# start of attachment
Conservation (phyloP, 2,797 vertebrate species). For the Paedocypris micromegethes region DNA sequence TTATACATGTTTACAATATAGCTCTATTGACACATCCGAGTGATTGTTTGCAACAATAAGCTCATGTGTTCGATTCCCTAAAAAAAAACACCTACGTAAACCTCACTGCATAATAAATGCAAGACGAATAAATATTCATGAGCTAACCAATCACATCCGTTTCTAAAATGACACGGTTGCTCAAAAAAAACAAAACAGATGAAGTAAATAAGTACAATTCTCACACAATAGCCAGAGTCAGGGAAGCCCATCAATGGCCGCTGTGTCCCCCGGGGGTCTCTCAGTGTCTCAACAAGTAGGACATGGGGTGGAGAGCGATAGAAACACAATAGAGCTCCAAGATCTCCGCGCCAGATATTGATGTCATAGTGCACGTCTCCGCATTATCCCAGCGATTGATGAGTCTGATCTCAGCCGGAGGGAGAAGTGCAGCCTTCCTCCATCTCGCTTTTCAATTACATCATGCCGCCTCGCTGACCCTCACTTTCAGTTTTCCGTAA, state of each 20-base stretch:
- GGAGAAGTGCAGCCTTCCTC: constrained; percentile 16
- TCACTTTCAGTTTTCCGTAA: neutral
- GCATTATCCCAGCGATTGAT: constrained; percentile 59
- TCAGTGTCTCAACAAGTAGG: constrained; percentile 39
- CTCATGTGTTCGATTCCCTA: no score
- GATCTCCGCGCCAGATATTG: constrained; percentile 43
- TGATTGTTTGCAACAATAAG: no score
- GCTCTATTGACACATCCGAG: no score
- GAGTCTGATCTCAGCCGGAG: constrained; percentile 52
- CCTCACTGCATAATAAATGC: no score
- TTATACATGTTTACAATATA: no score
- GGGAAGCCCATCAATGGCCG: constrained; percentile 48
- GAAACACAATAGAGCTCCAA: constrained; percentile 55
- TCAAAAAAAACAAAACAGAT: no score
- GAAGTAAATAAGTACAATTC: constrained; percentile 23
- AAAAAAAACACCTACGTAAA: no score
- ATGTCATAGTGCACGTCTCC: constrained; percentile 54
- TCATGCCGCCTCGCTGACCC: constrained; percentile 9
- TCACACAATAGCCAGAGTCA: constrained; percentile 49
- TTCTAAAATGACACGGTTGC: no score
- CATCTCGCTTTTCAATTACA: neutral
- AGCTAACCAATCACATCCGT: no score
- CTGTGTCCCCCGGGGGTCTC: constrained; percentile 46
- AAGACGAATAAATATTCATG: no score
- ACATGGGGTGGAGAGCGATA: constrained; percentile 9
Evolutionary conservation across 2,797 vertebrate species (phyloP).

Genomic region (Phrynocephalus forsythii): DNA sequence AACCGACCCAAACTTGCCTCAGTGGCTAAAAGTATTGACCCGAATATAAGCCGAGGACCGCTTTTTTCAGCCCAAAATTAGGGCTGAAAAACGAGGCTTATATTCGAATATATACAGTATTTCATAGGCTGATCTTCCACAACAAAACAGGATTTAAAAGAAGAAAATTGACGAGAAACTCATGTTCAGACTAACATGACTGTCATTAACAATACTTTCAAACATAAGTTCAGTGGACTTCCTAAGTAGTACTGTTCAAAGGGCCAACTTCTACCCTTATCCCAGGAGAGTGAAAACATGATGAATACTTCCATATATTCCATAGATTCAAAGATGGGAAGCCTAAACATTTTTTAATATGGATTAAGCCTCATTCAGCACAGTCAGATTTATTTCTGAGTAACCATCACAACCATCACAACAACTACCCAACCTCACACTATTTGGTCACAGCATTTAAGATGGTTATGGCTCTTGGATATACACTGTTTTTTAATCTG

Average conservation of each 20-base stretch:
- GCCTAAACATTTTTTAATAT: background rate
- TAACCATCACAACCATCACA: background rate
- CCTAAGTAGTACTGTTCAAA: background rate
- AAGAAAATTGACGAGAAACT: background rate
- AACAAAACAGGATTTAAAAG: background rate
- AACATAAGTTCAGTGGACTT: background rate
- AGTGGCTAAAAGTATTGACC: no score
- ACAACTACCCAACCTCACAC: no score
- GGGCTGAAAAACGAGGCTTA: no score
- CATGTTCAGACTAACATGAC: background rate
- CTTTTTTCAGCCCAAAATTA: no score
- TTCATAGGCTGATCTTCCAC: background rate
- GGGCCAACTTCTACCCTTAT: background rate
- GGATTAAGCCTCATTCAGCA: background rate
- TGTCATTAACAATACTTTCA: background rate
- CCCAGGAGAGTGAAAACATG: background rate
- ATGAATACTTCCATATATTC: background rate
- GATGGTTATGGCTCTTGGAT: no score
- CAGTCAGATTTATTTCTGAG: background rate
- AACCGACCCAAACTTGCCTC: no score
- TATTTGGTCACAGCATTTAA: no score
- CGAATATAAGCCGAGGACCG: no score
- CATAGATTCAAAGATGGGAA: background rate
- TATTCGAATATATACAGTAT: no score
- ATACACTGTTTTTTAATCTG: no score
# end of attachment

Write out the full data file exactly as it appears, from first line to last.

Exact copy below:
Conservation (phyloP, 2,797 vertebrate species). For the Paedocypris micromegethes region DNA sequence TTATACATGTTTACAATATAGCTCTATTGACACATCCGAGTGATTGTTTGCAACAATAAGCTCATGTGTTCGATTCCCTAAAAAAAAACACCTACGTAAACCTCACTGCATAATAAATGCAAGACGAATAAATATTCATGAGCTAACCAATCACATCCGTTTCTAAAATGACACGGTTGCTCAAAAAAAACAAAACAGATGAAGTAAATAAGTACAATTCTCACACAATAGCCAGAGTCAGGGAAGCCCATCAATGGCCGCTGTGTCCCCCGGGGGTCTCTCAGTGTCTCAACAAGTAGGACATGGGGTGGAGAGCGATAGAAACACAATAGAGCTCCAAGATCTCCGCGCCAGATATTGATGTCATAGTGCACGTCTCCGCATTATCCCAGCGATTGATGAGTCTGATCTCAGCCGGAGGGAGAAGTGCAGCCTTCCTCCATCTCGCTTTTCAATTACATCATGCCGCCTCGCTGACCCTCACTTTCAGTTTTCCGTAA, state of each 20-base stretch:
- GGAGAAGTGCAGCCTTCCTC: constrained; percentile 16
- TCACTTTCAGTTTTCCGTAA: neutral
- GCATTATCCCAGCGATTGAT: constrained; percentile 59
- TCAGTGTCTCAACAAGTAGG: constrained; percentile 39
- CTCATGTGTTCGATTCCCTA: no score
- GATCTCCGCGCCAGATATTG: constrained; percentile 43
- TGATTGTTTGCAACAATAAG: no score
- GCTCTATTGACACATCCGAG: no score
- GAGTCTGATCTCAGCCGGAG: constrained; percentile 52
- CCTCACTGCATAATAAATGC: no score
- TTATACATGTTTACAATATA: no score
- GGGAAGCCCATCAATGGCCG: constrained; percentile 48
- GAAACACAATAGAGCTCCAA: constrained; percentile 55
- TCAAAAAAAACAAAACAGAT: no score
- GAAGTAAATAAGTACAATTC: constrained; percentile 23
- AAAAAAAACACCTACGTAAA: no score
- ATGTCATAGTGCACGTCTCC: constrained; percentile 54
- TCATGCCGCCTCGCTGACCC: constrained; percentile 9
- TCACACAATAGCCAGAGTCA: constrained; percentile 49
- TTCTAAAATGACACGGTTGC: no score
- CATCTCGCTTTTCAATTACA: neutral
- AGCTAACCAATCACATCCGT: no score
- CTGTGTCCCCCGGGGGTCTC: constrained; percentile 46
- AAGACGAATAAATATTCATG: no score
- ACATGGGGTGGAGAGCGATA: constrained; percentile 9
Evolutionary conservation across 2,797 vertebrate species (phyloP).

Genomic region (Phrynocephalus forsythii): DNA sequence AACCGACCCAAACTTGCCTCAGTGGCTAAAAGTATTGACCCGAATATAAGCCGAGGACCGCTTTTTTCAGCCCAAAATTAGGGCTGAAAAACGAGGCTTATATTCGAATATATACAGTATTTCATAGGCTGATCTTCCACAACAAAACAGGATTTAAAAGAAGAAAATTGACGAGAAACTCATGTTCAGACTAACATGACTGTCATTAACAATACTTTCAAACATAAGTTCAGTGGACTTCCTAAGTAGTACTGTTCAAAGGGCCAACTTCTACCCTTATCCCAGGAGAGTGAAAACATGATGAATACTTCCATATATTCCATAGATTCAAAGATGGGAAGCCTAAACATTTTTTAATATGGATTAAGCCTCATTCAGCACAGTCAGATTTATTTCTGAGTAACCATCACAACCATCACAACAACTACCCAACCTCACACTATTTGGTCACAGCATTTAAGATGGTTATGGCTCTTGGATATACACTGTTTTTTAATCTG

Average conservation of each 20-base stretch:
- GCCTAAACATTTTTTAATAT: background rate
- TAACCATCACAACCATCACA: background rate
- CCTAAGTAGTACTGTTCAAA: background rate
- AAGAAAATTGACGAGAAACT: background rate
- AACAAAACAGGATTTAAAAG: background rate
- AACATAAGTTCAGTGGACTT: background rate
- AGTGGCTAAAAGTATTGACC: no score
- ACAACTACCCAACCTCACAC: no score
- GGGCTGAAAAACGAGGCTTA: no score
- CATGTTCAGACTAACATGAC: background rate
- CTTTTTTCAGCCCAAAATTA: no score
- TTCATAGGCTGATCTTCCAC: background rate
- GGGCCAACTTCTACCCTTAT: background rate
- GGATTAAGCCTCATTCAGCA: background rate
- TGTCATTAACAATACTTTCA: background rate
- CCCAGGAGAGTGAAAACATG: background rate
- ATGAATACTTCCATATATTC: background rate
- GATGGTTATGGCTCTTGGAT: no score
- CAGTCAGATTTATTTCTGAG: background rate
- AACCGACCCAAACTTGCCTC: no score
- TATTTGGTCACAGCATTTAA: no score
- CGAATATAAGCCGAGGACCG: no score
- CATAGATTCAAAGATGGGAA: background rate
- TATTCGAATATATACAGTAT: no score
- ATACACTGTTTTTTAATCTG: no score